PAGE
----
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Publication - Research Publication

Evaluation of Police and Fire Reform: Year 1: Annex 1: Evidence Review

Published: 27 Jun 2016
ISBN:
9781786523327

Evaluation of Police and Fire Reform: Year 1 Annex 1

74 page PDF

1.3MB

74 page PDF

1.3MB

Contents
Evaluation of Police and Fire Reform: Year 1: Annex 1: Evidence Review
6. Broadening and deepening the evidence review

74 page PDF

1.3MB

6. Broadening and deepening the evidence review

KEY POINTS

Evidence sources can give us important information about how far the aims of reform have been achieved. Often this evidence may span a number of aims of reform and address a range of wider issues rather than being focused on specific areas of reform activity.

In our review of evidence we have therefore ensured we have not limited the study just to those documents which engage explicitly with the three aims of reform and we have also recognised the importance of considering individual pieces of evidence in their entirety and assessing their strengths and limitations.

We therefore present a small number of 'evidence in focus' case studies, which summarise the aims, content, strengths and limitations of a range of evidence types across the two services.

Future evidence reviews, as well as the thematic case study phase of the evaluation, will develop this approach further.

6.1 Overview

The main focus of this report has been on aligning existing evidence with the aims of reform in order to provide an assessment of the extent to which the aims have been achieved. However, the evidence base relating to the impacts and implications of reform extends beyond the specific aims to include issues which are still important to understanding the nature, process and impact of reform. It is therefore important to broaden the evidence review in ways which engage strategically with topics that are important to the reform process. In addition the available evidence also needs to be assessed critically in terms of strengths and limitations. This means it is important to deepen the analysis of evidence section in order to come to a robust assessment of its contribution to the analysis of reform. This is done here via a set of 'evidence in focus' concise case studies, which summarise the aims, content, strengths and limitations of a range of evidence types across the two services.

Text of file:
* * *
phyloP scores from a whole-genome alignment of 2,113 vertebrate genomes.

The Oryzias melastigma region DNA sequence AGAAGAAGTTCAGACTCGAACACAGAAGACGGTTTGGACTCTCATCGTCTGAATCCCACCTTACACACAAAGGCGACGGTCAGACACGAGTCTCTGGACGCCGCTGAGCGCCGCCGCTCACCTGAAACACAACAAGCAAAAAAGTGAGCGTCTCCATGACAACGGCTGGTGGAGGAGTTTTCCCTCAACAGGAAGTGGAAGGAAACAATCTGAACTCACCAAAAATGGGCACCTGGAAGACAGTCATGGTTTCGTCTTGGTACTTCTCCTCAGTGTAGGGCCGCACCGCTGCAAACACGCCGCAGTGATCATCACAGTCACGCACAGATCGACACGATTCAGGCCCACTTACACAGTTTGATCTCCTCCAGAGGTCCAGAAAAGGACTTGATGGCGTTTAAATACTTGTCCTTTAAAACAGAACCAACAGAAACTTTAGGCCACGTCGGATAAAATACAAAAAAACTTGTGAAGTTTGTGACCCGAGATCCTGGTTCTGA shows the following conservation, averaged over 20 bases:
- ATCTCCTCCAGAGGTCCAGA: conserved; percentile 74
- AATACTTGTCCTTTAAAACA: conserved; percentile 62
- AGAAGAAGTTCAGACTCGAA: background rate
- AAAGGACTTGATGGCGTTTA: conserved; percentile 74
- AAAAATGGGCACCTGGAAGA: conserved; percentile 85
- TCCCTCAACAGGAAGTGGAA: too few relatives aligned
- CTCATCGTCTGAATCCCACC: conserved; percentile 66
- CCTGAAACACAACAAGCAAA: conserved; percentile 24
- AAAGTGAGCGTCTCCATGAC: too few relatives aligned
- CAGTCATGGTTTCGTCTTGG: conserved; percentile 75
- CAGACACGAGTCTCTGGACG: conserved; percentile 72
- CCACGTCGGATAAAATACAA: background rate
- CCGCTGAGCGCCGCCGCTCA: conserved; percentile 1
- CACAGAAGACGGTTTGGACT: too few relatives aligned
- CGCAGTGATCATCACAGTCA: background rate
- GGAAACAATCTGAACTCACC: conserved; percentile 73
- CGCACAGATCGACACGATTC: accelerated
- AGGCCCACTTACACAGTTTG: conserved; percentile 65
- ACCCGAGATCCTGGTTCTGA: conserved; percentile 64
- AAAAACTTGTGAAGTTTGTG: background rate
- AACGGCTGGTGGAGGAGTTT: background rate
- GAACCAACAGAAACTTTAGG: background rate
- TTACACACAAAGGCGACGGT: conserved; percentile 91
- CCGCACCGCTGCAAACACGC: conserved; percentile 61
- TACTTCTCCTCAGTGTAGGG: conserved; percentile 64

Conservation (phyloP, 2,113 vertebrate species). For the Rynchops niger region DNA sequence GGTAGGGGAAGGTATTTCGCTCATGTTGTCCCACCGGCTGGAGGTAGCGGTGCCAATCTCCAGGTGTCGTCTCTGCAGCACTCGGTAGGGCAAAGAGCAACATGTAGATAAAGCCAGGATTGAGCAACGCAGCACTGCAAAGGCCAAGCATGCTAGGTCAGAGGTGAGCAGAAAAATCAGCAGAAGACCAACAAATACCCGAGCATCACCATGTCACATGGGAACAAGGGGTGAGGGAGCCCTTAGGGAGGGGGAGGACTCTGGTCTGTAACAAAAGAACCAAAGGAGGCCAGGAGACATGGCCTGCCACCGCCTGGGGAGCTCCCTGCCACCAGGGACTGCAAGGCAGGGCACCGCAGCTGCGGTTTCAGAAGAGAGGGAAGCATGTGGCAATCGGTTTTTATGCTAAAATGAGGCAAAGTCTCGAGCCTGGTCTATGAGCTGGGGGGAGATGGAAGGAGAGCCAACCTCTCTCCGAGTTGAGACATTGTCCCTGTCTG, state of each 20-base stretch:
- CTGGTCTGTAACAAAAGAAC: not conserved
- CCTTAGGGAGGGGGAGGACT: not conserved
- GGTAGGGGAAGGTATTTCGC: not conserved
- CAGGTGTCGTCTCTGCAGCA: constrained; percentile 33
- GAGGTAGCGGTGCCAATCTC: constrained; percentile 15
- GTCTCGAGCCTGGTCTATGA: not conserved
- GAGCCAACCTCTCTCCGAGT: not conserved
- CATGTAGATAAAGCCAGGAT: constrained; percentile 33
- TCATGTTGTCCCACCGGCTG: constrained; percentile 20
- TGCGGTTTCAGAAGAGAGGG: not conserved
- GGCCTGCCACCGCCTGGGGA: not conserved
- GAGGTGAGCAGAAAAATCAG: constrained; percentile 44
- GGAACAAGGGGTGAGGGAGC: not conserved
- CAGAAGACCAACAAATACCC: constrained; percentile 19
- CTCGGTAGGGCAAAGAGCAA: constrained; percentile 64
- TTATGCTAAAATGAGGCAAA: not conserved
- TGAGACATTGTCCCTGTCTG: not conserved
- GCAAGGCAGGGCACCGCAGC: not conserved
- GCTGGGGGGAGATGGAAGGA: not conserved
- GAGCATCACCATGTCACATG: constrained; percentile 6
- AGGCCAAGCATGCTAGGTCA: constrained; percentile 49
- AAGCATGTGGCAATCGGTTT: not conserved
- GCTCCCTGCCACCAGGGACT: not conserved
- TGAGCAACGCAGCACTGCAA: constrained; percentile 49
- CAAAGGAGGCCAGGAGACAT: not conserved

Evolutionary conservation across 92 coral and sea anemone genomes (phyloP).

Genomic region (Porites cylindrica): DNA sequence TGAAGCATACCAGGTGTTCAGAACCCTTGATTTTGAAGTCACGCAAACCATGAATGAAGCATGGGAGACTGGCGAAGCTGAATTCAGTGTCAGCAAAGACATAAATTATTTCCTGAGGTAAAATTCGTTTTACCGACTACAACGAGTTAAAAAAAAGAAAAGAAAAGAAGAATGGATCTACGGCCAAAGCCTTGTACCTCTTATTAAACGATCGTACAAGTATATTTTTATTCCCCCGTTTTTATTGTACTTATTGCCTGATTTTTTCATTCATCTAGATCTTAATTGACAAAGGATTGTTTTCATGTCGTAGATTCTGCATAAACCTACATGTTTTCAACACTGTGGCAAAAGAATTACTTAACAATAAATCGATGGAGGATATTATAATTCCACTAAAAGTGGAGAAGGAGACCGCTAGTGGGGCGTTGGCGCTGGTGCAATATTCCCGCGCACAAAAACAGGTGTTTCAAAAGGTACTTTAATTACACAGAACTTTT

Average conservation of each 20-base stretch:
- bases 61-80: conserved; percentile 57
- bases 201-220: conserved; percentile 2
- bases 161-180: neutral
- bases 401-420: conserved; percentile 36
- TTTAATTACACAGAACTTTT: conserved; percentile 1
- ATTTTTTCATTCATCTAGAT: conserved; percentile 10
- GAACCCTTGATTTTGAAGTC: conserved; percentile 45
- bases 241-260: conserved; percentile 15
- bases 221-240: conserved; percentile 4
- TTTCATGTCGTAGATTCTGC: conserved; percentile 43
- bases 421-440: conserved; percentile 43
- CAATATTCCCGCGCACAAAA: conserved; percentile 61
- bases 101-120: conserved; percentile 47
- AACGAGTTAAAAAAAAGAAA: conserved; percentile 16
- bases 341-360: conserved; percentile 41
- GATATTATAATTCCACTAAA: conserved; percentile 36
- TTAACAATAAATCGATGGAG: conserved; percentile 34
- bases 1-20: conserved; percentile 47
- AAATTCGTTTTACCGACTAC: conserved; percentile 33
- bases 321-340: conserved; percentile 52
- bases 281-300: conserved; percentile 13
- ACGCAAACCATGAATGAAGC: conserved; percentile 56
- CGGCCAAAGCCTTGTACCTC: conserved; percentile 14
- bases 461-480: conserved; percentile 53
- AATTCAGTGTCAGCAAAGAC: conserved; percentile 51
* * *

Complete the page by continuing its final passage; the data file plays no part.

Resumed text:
6.2 Broadening the evidence review: the example of workforce surveys

It is clear that there is much evidence which does not directly address the three aims of reform but which is still of fundamental importance to the reform process. One area of strategic importance to both Police and fire and rescue services concerns the attitudes and perceptions of the workforce. SFRS undertook a 'cultural audit' in 2014/15 which provided important insights into the current and ideal 'cultural profiles' of the organisation. It helped distinguish between different organisational cultures in different part of the country and between different roles and ranks within SFRS.

Within Policing, there have also been major - published - pieces of research to better understand the impacts and implications of reform on the workforce. The Association of Scottish Police Superintendents ( ASPS) has commissioned two 'member's resilience surveys'. The 2015 survey finds that with regard to 'issues relating to most recent changes':

  • 26% more concerned about career progression than a year ago;
  • 39% more worried about personal finances than a year ago;
  • 77% said demands of job have increased in the last year;
  • 46% said they enjoy their work less than a year ago;
  • 23% concerned pension changes mean they must work longer.

Whilst 'particular concerns' are identified as:

  • Increased Work Demands;
  • Decrease in Pension Provision;
  • Reduced Work Resources;
  • Personal or Family Security;
  • Reduced Career Options ( ASPS 2015).

Many of these concerns were underlined by a broader staff survey commissioned by the Scottish Police Authority and Police Scotland and published in 2015. Focusing on the experience of officers and staff (and with a response rate of 50.4%), key findings included that: 56% of respondents understood the need for change; 46% supported the need for change; 70% of respondents wanted more opportunity to influence decisions made; 12% of respondents felt they had appropriate information on what Police Scotland plans mean for them and 33% of all respondents indicated an intention to leave (with a large proportion citing pension changes as a factor adversely affecting their commitment) (Axiom 2015).

6.3 Deepening the evidence review: assessing strengths and weaknesses of evidence

Although this report has focused on the ways in which individual documents can inform understanding of specific aims of reform, it has not provided a deeper assessment of the specific strengths and weakness of individual pieces of evidence. The following section uses 4 short 'evidence in focus' case studies to provide a more holistic assessment of specific pieces of evidence.